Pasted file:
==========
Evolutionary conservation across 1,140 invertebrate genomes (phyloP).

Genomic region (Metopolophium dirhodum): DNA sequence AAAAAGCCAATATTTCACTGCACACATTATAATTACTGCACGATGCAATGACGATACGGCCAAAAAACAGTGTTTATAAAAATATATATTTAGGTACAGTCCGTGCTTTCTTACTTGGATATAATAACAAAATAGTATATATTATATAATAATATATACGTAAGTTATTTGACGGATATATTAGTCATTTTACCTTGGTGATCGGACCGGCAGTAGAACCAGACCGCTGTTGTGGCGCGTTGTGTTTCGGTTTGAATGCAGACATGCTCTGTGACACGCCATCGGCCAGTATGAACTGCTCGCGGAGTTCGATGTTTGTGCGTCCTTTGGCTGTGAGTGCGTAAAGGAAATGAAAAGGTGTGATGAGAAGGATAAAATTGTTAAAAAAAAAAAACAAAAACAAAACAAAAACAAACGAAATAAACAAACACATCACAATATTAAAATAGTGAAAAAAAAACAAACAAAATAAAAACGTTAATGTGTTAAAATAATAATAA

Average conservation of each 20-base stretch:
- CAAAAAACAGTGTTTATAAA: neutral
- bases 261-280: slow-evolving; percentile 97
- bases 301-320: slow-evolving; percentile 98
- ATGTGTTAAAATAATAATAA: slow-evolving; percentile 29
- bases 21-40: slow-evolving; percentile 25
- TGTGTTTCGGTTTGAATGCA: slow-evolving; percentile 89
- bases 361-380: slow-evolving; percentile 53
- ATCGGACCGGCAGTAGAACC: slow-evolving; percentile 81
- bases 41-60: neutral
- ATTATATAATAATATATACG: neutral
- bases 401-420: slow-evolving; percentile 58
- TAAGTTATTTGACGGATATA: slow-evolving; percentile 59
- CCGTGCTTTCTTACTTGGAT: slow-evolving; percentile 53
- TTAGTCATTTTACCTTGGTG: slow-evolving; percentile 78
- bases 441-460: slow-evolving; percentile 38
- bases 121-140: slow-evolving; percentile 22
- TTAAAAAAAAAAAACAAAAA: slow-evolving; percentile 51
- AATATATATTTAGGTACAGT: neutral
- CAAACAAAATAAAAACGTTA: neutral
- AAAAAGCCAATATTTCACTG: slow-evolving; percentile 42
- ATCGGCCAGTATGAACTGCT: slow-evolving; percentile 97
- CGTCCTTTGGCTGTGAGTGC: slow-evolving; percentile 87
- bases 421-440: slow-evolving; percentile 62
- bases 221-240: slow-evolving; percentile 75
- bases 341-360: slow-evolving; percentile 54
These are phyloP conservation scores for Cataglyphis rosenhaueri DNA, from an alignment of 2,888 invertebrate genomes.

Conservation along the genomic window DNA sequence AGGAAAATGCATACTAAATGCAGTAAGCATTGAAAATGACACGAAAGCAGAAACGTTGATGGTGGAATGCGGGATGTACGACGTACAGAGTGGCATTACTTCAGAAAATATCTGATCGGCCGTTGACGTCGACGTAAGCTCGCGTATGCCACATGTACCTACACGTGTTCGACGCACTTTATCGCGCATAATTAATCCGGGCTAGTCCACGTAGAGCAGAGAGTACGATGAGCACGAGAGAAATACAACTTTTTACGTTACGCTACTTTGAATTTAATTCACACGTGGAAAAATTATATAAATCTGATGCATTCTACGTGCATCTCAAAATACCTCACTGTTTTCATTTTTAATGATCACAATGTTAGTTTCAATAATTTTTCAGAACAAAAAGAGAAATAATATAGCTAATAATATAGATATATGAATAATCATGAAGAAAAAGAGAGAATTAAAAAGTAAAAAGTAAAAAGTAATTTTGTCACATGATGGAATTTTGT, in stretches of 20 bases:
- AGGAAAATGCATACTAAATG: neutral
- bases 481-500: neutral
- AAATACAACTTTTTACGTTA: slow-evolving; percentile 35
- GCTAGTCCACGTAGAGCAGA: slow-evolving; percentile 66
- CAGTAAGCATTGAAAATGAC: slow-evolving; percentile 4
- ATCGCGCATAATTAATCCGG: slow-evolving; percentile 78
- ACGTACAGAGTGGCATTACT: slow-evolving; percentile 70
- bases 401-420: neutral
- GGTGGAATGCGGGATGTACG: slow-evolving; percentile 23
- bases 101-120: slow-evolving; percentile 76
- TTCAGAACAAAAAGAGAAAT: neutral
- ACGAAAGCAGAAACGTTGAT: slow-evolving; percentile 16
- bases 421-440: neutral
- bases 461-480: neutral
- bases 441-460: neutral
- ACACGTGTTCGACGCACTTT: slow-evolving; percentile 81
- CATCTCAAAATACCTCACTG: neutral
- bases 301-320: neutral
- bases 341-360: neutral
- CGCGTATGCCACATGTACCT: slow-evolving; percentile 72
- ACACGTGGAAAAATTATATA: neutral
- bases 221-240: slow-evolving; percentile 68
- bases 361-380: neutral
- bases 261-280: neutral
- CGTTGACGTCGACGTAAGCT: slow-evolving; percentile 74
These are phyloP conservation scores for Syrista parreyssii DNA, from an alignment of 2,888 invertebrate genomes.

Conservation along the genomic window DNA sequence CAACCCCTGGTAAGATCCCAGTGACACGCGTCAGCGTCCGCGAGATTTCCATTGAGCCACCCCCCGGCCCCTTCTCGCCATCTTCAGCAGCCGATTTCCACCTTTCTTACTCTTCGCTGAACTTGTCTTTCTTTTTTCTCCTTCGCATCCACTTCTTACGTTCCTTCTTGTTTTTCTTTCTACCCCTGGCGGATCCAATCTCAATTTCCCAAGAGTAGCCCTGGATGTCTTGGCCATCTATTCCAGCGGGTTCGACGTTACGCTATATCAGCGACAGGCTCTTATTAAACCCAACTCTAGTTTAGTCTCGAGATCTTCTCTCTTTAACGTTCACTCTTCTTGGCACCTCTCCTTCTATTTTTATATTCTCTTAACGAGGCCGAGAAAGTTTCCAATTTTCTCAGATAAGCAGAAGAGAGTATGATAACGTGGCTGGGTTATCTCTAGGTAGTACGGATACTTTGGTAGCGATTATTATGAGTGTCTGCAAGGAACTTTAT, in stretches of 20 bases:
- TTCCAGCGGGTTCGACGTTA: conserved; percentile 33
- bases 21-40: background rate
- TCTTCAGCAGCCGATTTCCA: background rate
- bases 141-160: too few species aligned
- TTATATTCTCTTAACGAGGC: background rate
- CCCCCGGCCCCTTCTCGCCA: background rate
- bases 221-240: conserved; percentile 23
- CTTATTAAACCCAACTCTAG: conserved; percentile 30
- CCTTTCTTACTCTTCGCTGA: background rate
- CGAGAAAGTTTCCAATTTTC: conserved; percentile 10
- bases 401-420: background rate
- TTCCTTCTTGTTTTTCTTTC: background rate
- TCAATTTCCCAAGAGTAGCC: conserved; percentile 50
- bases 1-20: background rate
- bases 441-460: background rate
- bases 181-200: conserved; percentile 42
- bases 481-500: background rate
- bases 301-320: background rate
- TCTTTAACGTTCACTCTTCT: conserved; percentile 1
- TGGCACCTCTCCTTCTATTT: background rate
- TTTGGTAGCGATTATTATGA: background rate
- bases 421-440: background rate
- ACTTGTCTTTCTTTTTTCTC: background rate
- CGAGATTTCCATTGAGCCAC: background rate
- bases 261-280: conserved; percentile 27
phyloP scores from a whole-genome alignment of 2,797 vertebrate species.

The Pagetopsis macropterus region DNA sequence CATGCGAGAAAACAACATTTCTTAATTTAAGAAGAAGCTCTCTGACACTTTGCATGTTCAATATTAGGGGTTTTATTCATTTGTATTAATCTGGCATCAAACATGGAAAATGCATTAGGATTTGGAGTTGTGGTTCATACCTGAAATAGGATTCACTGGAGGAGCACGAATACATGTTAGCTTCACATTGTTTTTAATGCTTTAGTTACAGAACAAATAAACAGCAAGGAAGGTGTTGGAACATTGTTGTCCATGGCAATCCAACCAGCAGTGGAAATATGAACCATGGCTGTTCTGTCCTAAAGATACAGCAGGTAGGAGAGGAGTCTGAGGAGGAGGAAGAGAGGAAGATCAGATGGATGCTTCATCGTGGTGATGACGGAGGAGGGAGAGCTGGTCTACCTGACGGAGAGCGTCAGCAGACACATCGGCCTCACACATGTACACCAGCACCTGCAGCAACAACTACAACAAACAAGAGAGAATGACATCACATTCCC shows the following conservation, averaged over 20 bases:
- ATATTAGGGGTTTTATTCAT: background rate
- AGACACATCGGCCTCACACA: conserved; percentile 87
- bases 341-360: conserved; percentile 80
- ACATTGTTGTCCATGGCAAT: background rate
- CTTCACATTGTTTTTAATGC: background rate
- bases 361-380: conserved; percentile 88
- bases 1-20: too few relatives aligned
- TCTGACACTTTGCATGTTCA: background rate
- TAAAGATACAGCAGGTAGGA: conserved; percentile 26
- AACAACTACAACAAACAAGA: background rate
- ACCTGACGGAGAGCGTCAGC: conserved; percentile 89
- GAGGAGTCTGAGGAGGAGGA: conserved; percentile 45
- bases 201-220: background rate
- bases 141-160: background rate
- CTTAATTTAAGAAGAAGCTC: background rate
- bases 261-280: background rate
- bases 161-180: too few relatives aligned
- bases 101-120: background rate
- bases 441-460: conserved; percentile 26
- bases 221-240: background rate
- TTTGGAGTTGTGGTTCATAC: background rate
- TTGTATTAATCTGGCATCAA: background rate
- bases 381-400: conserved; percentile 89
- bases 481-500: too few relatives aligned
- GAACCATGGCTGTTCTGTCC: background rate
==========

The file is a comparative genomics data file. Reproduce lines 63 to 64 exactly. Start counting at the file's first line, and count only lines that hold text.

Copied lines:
- CCCCCGGCCCCTTCTCGCCA: background rate
- bases 221-240: conserved; percentile 23